What is the Youth Criminal Justice Act?
The Youth Criminal Justice Act (YCJA) is the legislation that takes care of the youth system in Canada. It deals with individuals under 18, and those who are at least 12. The main objective of the YCJA is to improve the process of dealing with less serious crimes committed by youth, without resorting to court procedures.
The Youth Justice Court Agreement gives the court access to more serious crimes and involvement in crime deterrence for youth.
- Should be used in all cases where they would be adequate to hold the young person accountable.
- Presumed to be adequate to hold first-time, non-violent offenders accountable.
- The person can be punished in this way if they have committed a crime before.
As amended in 2012, the YCJA requires police to keep records of any extrajudicial measures used with a young person. These records will better inform the police so that they can take appropriate action in respect of subsequent alleged offences.
The Young Canada Criminal Association allows for youth to take part in the problem-solving process so that police officers do not need to charge them, if possible.
- Taking no further action.
- Warnings are informal warnings by police officers.
- Police cautions are more formal warnings by the police.
- Crown cautions are similar to police cautions but prosecutors give caution after the police refer the case to them.
- Referrals, are referrals by police officers of young persons to community programs or agencies that may help them not to commit offences. The referral may be to a wide range of community resources, including recreation programs and counselling agencies.
- Extrajudicial sanctions, which are the most formal type of extrajudicial measure, maybe pre-charge or post-charge.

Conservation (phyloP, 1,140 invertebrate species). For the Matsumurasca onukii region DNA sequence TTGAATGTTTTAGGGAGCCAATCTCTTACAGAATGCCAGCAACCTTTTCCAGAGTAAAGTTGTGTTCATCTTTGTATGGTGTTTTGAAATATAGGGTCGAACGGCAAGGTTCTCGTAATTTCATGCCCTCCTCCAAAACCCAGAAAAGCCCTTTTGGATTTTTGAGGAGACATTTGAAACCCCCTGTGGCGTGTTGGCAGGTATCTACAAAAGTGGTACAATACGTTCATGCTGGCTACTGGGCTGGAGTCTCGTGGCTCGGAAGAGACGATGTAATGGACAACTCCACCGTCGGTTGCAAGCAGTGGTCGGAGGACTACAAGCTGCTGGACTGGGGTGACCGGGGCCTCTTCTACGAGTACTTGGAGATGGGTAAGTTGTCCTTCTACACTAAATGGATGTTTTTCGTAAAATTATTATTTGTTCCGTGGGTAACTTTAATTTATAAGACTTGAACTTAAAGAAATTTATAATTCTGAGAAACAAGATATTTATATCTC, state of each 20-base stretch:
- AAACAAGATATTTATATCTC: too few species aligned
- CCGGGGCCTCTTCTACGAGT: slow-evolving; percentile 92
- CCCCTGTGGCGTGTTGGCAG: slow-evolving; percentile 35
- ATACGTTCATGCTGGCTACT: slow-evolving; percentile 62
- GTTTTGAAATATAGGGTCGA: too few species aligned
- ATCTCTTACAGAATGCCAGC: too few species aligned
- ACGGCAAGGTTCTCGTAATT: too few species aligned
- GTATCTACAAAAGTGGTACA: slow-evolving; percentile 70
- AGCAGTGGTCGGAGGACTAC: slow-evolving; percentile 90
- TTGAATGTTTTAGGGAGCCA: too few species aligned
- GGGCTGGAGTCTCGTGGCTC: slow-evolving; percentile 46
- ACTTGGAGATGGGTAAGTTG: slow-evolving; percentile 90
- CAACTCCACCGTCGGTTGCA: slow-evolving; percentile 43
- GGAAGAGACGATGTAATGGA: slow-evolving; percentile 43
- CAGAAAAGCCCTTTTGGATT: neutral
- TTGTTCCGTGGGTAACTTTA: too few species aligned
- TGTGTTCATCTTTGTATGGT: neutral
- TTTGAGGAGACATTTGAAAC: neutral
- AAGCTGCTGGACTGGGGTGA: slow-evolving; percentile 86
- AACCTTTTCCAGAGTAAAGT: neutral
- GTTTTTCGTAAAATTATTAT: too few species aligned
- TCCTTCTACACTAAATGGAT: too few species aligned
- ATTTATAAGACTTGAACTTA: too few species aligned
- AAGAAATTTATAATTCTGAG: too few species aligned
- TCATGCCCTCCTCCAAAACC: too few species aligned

The Youth Criminal Justice Act lays out guidelines for youth sentences.
Young people who have committed crimes should be given opportunities to rehabilitate themselves.
The YCJA sets out conditions which state that a youth sentence must:
- Is not more severe than what an adult would receive for the same offence;
- Be similar to youth sentences in similar cases;
- Be proportionate to the seriousness of the offence and the degree of responsibility of the young person;
- Within the limits of a proportionate response
(a) Be the least restrictive alternative
(b) Be the sentencing option that is most likely to rehabilitate and reintegrate the young person, and
(c) Promote in the young person a sense of responsibility and an acknowledgment of the harm done by the offence.
We highly discourage anyone from seeking out legal advice through this article. Particularly, this article only provides general information, and if you have any further questions regarding the
Youth Criminal Justice Act, please contact us to book a free initial consultation. Please do not hesitate to contact us at 905-366-0202, or visit our website here.